From the outset, their focus was on serving all of Long Beach. "We didn't think about just reaching the faith-based community," Beeney explains. "This was meant for the city." They didn't register their new organization as a faith-based nonprofit, she adds, because "we wanted to be able to go anywhere without discrimination."

Since 1999, New Hope's reach has grown considerably. Last year staff served nearly 1,250 families, 90 percent of whom live in Long Beach and the surrounding communities. Drawing on 290 volunteers, the agency facilitated 36 support groups for mourners of every age. "We have groups for teens, grandparents, those dealing with miscarriages, little children mourning the loss of parents, and more," Beeney says. New Hope is unique, Twedell adds, because of how it targets so many types of loss. Moreover, he says, "We try to match each group with a leader who has experienced that particular grief."

Yet many more such activities are needed, Beeney emphasizes. "The statistics are overwhelming. On average in Long Beach [pop. 500,000], about 3,510 people are going to die in the local hospitals each year. We figure on average each death affects at least 13 people, so that's about 40,000 people annually who are walking around needing grief support."

In addition to its weekly groups, New Hope responds quickly to community tragedies. In 2008, Beeney and her team stepped in to assist survivors of the "Santa Claus massacre." On Christmas Eve, a disgruntled man showed up on his ex-wife's doorstep in a Santa suit. When her 8-year-old daughter opened the door, the man shot the child in the face and went on to gun down eight other family members gathered. More recently, the Orange County First Response asked New Hope to help families of the victims of the October 2011 Salon Meritage tragedy in Seal Beach. There, the disaffected ex-boyfriend of one of the beauticians opened fire in the crowded salon, killing eight.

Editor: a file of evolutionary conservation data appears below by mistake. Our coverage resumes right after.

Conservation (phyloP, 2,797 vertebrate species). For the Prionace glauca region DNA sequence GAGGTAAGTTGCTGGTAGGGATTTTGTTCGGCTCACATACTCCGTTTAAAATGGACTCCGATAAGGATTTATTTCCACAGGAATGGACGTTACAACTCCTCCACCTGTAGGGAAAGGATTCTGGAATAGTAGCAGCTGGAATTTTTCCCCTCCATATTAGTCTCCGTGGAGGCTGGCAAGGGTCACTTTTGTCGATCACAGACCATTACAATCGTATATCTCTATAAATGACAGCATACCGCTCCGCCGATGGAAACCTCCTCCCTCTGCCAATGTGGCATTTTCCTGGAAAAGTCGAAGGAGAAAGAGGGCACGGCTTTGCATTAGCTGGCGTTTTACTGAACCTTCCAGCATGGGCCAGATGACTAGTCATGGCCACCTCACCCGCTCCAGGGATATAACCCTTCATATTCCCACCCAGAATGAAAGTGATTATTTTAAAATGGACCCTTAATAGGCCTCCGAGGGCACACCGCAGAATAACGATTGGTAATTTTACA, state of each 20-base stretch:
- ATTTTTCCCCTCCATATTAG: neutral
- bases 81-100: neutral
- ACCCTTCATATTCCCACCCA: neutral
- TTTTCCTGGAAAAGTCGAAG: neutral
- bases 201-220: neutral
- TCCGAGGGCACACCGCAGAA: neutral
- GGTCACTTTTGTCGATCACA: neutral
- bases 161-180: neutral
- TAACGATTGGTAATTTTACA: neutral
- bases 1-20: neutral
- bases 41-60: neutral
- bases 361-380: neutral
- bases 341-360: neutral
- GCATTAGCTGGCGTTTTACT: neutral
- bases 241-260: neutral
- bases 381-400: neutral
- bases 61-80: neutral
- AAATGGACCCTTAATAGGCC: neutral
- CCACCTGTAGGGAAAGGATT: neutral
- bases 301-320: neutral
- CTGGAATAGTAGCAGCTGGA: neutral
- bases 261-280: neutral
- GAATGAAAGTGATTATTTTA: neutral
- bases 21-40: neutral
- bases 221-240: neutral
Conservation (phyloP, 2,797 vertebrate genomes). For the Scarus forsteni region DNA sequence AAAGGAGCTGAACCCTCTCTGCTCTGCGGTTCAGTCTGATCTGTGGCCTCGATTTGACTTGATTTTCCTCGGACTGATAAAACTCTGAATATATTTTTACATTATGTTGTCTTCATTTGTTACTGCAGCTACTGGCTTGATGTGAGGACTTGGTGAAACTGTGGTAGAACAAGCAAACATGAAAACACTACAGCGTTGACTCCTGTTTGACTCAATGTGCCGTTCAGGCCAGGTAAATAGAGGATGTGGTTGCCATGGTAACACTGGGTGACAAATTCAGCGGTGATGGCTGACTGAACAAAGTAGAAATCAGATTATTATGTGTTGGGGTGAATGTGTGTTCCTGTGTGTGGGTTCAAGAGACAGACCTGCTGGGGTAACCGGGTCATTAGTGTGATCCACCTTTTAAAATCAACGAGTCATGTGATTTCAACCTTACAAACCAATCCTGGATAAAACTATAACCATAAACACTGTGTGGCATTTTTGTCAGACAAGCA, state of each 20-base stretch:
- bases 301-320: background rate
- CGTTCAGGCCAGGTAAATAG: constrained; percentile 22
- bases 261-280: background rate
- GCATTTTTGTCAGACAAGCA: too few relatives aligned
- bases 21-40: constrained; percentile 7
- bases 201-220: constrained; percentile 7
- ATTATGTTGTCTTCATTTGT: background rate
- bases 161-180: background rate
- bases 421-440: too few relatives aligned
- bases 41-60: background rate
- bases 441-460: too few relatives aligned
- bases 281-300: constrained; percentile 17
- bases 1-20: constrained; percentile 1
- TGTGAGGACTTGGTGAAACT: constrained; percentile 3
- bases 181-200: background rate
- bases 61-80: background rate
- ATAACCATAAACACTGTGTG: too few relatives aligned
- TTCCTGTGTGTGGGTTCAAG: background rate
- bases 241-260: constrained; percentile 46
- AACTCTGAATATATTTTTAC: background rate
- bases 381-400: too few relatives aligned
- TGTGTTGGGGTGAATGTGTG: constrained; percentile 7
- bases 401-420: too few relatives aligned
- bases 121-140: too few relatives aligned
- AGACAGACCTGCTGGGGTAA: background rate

"I look at us as a MASH unit," Beeney says. "We have all our regularly scheduled grief groups, but then we have those times of what we call 'incoming wounded.'"

New Hope's books and resources have been used nationwide by counselors responding to tragedies like the Columbine school shooting, 9/11, and Hurricane Katrina. Today the agency is poising to respond to what it hopes will be a major influx of calls for training resources after being highlighted on ABC's Secret Millionaire show last night. Beeney is passionate to help churches strengthen their outreach in this arena. She says when she began the work in 1987, "there was virtually nothing out there." She is encouraged by the "slow and steady enlarged awareness of the need" she's witnessed in recent years, but there is still far to go. "Today grief ministry is still not taken on as an important focus, just like divorce care isn't," she laments. "Those two are still territories of ministry that are severely and embarrassingly lacking. We've dropped the ball there. That's why we are so strong on helping others to get going."

Dr. Amy L. Sherman's most recent book is Kingdom Calling: Vocational Stewardship for the Common Good (InterVarsity Press), which includes an abundance of stories of Christians contributing to the flourishing of their cities. More at ivpress.com.